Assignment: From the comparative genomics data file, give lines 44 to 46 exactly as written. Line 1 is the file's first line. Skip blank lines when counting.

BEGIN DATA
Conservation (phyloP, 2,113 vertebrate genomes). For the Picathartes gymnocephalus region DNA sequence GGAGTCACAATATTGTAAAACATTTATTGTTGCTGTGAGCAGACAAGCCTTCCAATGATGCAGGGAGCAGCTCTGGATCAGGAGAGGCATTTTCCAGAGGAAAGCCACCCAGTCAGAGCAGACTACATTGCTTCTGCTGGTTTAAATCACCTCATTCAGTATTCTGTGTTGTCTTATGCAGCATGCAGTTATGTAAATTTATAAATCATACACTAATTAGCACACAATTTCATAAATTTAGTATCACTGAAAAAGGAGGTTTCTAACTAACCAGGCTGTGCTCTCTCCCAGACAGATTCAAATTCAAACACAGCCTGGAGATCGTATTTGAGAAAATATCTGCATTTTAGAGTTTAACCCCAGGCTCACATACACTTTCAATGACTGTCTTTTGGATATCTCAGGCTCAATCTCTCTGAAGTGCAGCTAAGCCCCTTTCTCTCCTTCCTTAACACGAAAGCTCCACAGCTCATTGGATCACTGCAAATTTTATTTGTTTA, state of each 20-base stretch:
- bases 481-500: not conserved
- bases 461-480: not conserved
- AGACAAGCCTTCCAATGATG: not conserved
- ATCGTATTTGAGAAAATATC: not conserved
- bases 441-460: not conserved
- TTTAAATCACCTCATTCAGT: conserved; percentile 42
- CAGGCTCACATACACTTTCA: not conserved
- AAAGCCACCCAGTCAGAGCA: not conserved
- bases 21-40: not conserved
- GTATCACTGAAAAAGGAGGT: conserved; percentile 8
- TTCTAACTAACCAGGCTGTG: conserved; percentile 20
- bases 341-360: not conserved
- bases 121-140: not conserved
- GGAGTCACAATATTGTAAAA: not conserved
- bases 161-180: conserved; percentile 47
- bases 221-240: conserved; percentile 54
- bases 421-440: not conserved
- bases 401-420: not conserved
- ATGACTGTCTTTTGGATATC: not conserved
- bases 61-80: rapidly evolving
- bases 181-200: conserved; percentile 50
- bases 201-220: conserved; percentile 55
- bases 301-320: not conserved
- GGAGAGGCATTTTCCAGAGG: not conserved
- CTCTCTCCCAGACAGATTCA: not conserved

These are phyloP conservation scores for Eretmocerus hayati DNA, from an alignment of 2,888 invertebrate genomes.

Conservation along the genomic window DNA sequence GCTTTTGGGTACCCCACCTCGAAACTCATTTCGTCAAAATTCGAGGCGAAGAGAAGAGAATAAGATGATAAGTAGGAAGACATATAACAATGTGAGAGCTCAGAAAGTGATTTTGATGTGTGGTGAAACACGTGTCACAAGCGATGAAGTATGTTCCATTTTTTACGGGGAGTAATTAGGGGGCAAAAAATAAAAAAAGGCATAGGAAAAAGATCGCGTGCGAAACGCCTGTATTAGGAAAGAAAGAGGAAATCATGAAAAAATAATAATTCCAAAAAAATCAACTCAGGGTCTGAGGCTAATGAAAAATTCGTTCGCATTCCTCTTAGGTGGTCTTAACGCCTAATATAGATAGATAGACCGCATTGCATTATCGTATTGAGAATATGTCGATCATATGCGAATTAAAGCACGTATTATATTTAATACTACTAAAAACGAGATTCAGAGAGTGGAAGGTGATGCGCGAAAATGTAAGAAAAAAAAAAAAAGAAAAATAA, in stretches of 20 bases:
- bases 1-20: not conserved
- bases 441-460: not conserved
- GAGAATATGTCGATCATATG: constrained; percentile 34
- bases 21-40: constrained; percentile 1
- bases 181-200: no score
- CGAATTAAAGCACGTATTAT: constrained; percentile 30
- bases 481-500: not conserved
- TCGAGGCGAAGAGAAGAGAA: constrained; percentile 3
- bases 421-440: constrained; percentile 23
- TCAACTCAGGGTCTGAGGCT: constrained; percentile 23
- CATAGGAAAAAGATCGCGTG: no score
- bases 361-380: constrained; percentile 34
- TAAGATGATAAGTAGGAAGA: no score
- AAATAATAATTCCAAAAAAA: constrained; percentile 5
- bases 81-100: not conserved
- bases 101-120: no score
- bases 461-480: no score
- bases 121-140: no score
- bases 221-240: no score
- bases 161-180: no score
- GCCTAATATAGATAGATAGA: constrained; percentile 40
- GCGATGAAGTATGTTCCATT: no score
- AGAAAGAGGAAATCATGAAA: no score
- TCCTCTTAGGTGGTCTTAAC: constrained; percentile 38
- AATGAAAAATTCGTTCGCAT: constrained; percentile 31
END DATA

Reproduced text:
- bases 101-120: no score
- bases 461-480: no score
- bases 121-140: no score